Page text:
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To evaluate morphologic and functional contributions of Arrestin 1 (Arr1) and Arrestin 4 (Arr4) in cone photoreceptors, the authors examined the phenotypes of visual arrestin knockout mice (Arr1−/−, Arr4−/−, Arr1−/−Arr4−/− [Arr-DKO]) reared in darkness.
Retinal rods and cones were evaluated in wild-type (WT), Arr1−/−, Arr4−/−, and Arr-DKO mice using quantitative morphologic analysis, immunoblot, immunohistochemistry, TUNEL, and electroretinographic (ERG) techniques.
Compared with either Arr4−/− or WT, Arr1−/− and Arr-DKO mice had increased apoptotic nuclei in their retinal outer nuclear layer (ONL) at postnatal day (P) 22. By P60, cone density was significantly diminished, but the ONL appeared normal. After 1 minute of background illumination, cone ERG b-wave amplitudes were similar in WT and all Arr KO mice. However, by 3 minutes and continuing through 15 minutes of light adaptation, the cone b-wave amplitudes of WT and Arr4−/− mice increased significantly over those of the Arr1−/− and Arr-DKO mice, which demonstrated no cone b-wave amplitude increase. In contrast, ERG flicker analysis after the 15-minute light adaptation period demonstrated no loss in amplitude for either Arr1−/− or Arr4−/− mice, whereas Arr-DKO had significantly lower amplitudes. When Arr1 expression was restored in Arr1−/− mice (+p48Arr1−/−), normal cone density and light-adapted ERG b-wave amplitudes were observed.
In the adult dark-reared Arr1−/− and Arr-DKO mice, viable cones diminish over time. Arr1 expression is essential for cone photoreceptor survival and light adaptation, whereas either Arr1 or Arr4 is necessary for maintaining normal flicker responses.
Arrestin 1 (Arr1) was initially named either retinal S-antigen, which referred to the soluble fraction in the retina causing uveitis,1,2or the 48-kDa (its molecular weight) protein.3,4 In the rod phototransduction cascade, Arr1 has an essential recovery role in “arresting” light-activated, phosphorylated rhodopsin.5 When dark-adapted mice are subjected to light, Arr1 translocates from the synapse and rod inner segments to the rod outer segments.6–8
Based on the molecular discovery of Arr1,9 three other homologues were later identified: two ubiquitously expressed β-arrestins (β-arrestin 1 and 2 [Arr2, Arr3])10and cone arrestin or X-arrestin (Arrestin 4 [Arr4]), which is expressed in cones and a subpopulation of pinealocytes.11–14 Subsequently, Arr1 and Arr4 were shown to be coexpressed in mouse cones, with the concentration of Arr1 expression in dark-reared mice 50-fold higher (1.7 × 108 molecules/cone) than that of Arr4 (3.3 × 106 molecules/ cone).15 This Arr1 concentration in cones even exceeds its reported concentration in rods (~4.5 × 107 molecules/rod).8,16 A role for Arr4 in cone phototransduction has yet to be fully elucidated17; however, electrophysiological measurements from isolated cones indicate that S- and M-opsins require at least one visual arrestin (Arr1 or Arr4) for normal recovery and inactivation of phototransduction.15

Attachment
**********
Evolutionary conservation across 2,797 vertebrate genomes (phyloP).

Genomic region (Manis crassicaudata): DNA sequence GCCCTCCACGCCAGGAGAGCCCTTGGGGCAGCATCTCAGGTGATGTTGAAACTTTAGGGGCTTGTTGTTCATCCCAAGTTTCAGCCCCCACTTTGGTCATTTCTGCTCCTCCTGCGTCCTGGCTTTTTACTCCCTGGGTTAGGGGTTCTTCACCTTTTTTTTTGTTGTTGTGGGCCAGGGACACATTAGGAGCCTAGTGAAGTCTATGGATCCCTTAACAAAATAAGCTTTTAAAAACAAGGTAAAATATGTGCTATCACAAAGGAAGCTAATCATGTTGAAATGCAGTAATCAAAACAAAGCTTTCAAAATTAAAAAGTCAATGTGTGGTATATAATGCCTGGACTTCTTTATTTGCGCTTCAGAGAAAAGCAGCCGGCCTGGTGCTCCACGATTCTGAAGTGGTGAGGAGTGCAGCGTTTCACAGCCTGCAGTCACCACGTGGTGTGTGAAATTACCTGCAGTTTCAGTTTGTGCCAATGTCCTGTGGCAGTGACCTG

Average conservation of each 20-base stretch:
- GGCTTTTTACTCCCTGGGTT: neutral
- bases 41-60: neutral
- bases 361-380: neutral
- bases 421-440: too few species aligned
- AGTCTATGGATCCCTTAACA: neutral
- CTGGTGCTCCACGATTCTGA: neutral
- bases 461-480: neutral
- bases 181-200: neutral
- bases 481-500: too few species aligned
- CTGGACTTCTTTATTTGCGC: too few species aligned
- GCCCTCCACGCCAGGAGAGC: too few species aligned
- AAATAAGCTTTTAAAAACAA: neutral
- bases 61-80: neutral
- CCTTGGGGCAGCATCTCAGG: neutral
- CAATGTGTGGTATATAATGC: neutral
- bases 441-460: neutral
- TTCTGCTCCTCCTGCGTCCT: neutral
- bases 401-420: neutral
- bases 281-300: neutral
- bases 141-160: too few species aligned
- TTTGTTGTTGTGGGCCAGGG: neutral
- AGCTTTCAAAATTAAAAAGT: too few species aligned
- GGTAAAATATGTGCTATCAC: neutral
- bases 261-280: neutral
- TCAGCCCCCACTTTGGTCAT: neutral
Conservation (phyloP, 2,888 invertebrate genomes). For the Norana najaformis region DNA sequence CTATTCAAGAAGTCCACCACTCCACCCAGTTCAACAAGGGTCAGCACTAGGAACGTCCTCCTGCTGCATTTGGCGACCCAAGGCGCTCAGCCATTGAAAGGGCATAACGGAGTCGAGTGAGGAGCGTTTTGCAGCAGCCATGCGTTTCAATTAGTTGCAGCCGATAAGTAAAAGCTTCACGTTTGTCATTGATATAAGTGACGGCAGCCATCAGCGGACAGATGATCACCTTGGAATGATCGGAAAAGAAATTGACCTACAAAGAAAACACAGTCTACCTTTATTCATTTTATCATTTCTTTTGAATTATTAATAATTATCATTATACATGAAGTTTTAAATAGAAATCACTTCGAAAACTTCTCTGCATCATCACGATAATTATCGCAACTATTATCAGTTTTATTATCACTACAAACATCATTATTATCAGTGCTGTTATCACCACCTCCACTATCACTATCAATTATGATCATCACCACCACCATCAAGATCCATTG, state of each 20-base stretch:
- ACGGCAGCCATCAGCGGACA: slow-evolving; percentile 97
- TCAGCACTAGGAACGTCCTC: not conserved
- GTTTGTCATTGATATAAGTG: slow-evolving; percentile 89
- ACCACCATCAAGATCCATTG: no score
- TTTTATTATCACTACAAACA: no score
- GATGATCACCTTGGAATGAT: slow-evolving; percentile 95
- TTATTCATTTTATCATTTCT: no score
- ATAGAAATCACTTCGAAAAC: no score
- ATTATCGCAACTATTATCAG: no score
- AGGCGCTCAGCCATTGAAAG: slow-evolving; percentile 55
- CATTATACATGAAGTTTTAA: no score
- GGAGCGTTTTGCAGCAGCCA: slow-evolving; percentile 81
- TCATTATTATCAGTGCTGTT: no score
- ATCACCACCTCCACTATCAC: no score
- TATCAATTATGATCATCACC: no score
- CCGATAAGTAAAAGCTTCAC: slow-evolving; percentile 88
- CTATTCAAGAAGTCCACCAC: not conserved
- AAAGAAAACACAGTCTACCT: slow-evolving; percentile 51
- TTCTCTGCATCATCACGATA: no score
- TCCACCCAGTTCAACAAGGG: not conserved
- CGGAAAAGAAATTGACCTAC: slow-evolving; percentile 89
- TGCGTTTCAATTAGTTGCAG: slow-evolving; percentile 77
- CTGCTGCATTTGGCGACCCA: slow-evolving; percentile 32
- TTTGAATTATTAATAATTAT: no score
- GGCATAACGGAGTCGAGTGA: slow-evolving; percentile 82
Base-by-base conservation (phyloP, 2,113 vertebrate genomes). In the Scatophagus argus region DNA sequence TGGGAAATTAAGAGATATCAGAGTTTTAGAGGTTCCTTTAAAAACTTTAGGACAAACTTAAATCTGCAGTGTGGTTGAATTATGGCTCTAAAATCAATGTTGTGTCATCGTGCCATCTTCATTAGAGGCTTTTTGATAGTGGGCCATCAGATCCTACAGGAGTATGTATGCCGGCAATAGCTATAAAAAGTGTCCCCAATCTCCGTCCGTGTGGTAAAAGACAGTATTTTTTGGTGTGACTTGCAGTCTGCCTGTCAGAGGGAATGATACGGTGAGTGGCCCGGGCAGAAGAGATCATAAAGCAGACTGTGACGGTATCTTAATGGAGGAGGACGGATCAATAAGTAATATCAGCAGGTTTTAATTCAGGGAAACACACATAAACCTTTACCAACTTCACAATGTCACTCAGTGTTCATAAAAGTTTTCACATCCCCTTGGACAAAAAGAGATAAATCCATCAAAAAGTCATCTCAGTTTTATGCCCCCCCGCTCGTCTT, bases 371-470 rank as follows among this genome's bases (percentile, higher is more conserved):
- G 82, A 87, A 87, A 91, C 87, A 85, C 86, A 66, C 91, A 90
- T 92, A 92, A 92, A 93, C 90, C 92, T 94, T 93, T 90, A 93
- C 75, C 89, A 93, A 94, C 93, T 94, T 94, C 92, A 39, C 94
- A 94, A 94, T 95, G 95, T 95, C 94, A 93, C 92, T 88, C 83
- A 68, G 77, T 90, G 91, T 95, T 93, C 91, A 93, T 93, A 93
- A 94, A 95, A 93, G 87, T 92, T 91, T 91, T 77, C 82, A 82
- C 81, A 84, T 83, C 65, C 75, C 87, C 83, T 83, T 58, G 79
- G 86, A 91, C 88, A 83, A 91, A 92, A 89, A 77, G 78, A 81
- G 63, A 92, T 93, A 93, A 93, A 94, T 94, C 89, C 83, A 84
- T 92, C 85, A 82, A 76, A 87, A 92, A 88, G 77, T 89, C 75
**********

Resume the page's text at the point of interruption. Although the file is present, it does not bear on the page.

Arr1 null mice (Arr1−/−) reared in cyclic light (164 lux) for at least 100 days or exposed to constant bright light (1250–1640 lux) for 1 week develop rod degeneration typified by the loss of photoreceptor nuclei and a decrease in outer nuclear layer (ONL) thickness.18 Partial rescue of this light-dependent degeneration in Arr1−/− mouse rods and its recovery function occurs in transgenic mice when either Arr1 (p48)19 or Arr420 is expressed on the Arr1 null background.
While investigating the cone function of visual arrestins in retinas of Arr1−/− mice, we observed a light-independent cone dystrophy phenotype depicted by an increase in apoptosis and cone photoreceptor cell loss (Brown BM, et al. IOVS 2007;48:ARVO E-Abstract 4644). An earlier report using Drosophila also described a light-independent photoreceptor degeneration that was accelerated by light when Arr1 was absent.21 Other mouse cone-specific degenerations have been reported, including knockout of the genes CNG3,22Rpe65,23 Lrat,23 and Gnat2 (Cpfl3).24
In addition to a light-independent cone dystrophy phenotype in retinas of Arr1−/− mice, we observed a photopic ERG phenotype associated with cone light adaptation. A documented result of cone light adaptation, characterized by a b-wave amplitude increase of a dark-adapted subject during the first 15 minutes of exposure to a rod-saturating background light, has been observed in human, monkey, rat, and mouse.25–33 When cone b-wave responses to a bright light stimuli were measured over 15-minute exposure to a rod-saturating background light, we observed that wild-type (WT) and Arr4−/− mice exhibited similar b-wave amplitude increases though Arr1−/− and Arr-DKO did not. Before our discovery of Arr1 expression in cones, Arr1−/− was used as a model for a functionally rodless mouse.34In their detailed study, Lyubarsky et al.34 reported no differences in the cone b-wave amplitudes of WT and Arr1−/− mice; however, they did not evaluate whether any progressive changes took place over their light-adapting period.